On a practical level I'm thinking about a light weight "standing box" on swivels, open on the sides so her sari will be seen, but holding her up so she only has to use her arms and head, and eyes, and incredible smile.  I imagine the girls using her in the dance by moving the frame.  We will start with Ganga, for this is her passion, but these days we have all four watching, and will find ways for them to dance too.

Ganga's force of will helped get them all to school.  That force of will may have them all dancing. 

Rani, Bornali, and Sonali

Bornali and Ganga are like a pair… both with CP, competitive with each other, one outgoing, the other shy.  Bornali is the better student.  She is obedient, learns her lessons, quietly, and watches everything going on.  Today I showed the staff how she differentiates red and blue, can choose shoe or pen… many objects.  I have the massis doing more play with the childen and they love it — kids and staff.  Bornali loves to follow Ganga, be where she is, do what she does.  She is much more physically able than Ganga and may eventually walk.  We are working at socializing her more.  We actually try to get her to watch TV.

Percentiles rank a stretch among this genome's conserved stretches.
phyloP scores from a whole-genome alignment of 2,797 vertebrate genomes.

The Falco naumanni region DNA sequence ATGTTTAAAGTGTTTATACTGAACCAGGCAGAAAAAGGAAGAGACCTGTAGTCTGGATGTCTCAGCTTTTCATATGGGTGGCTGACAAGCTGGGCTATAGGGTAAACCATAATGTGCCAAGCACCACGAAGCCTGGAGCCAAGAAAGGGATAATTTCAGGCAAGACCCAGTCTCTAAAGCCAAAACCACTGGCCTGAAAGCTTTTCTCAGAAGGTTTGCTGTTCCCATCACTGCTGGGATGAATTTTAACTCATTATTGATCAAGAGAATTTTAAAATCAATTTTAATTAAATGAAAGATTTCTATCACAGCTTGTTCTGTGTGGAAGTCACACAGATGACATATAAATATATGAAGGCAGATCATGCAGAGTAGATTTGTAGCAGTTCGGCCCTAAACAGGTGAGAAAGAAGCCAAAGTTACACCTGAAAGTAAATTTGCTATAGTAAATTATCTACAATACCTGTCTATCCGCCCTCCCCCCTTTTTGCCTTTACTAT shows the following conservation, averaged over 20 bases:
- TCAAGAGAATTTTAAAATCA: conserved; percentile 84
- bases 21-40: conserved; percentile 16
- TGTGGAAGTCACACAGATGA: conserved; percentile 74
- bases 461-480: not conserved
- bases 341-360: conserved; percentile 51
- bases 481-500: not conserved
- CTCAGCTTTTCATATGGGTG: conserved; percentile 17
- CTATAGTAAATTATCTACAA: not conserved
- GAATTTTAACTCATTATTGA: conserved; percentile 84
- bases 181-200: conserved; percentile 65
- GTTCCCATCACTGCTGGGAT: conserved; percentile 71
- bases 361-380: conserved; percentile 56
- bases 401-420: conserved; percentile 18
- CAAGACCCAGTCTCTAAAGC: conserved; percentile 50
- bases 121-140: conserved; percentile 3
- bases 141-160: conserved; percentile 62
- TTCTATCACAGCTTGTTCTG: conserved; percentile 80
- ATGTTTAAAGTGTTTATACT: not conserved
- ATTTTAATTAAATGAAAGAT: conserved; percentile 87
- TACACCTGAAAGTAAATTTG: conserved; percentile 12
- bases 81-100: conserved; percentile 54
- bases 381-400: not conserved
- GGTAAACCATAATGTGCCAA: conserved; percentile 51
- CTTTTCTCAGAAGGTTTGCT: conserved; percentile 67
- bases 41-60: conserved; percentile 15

Rani is also communicating more.  At school she is well behaved, unless she is in a bad mood, but then she just is quiet and moody.  Her behavior is good, which is amazing because for a long time she was our most difficult.  She has severe encephalopathy, but sometimes she seems so present, not just to me — to all of us.  She and I communicate by "vocalizing" and tapping our hands over our mouths.. kids' play.  We sing to each other.  It feels so good when we connect.  She is intriguing.

Sonali, with her minimal sight (light and large images only) is our youngest, and most playful.  She is so determined, climbs on everything she cqn, is now able to sit on her own and pull heself up.  The teaches at school adore her. The afternoon I met her first, and had to decide (when i ended up saying i'll take any child you give me), I held her with her head just under my chin, wondering if she was conscious, if she even knew she was being held, and she squirmed a bit — seemed to know she was being held — and that's when I thought to myself, "Four sleepy babies, how much work can that be?"

We brought seven girls home that evening, including the four handicapped girls.  We were totally unprepared!  We had no diapers!  We had nothing!  Those were wild days, but it was wonderful to have them all — still wonderful, for all of us.  As I told the big girls recently, "They are just like us, but they can't tell us what they think or want."  The big girls love having the little ones in their dance and song classes.  They want them to dance, they want to dance with them.  Everyone wants to dance, together.  This is our home; this is Shishur Sevay; this is our family — of course, with their Didis and Dada in America.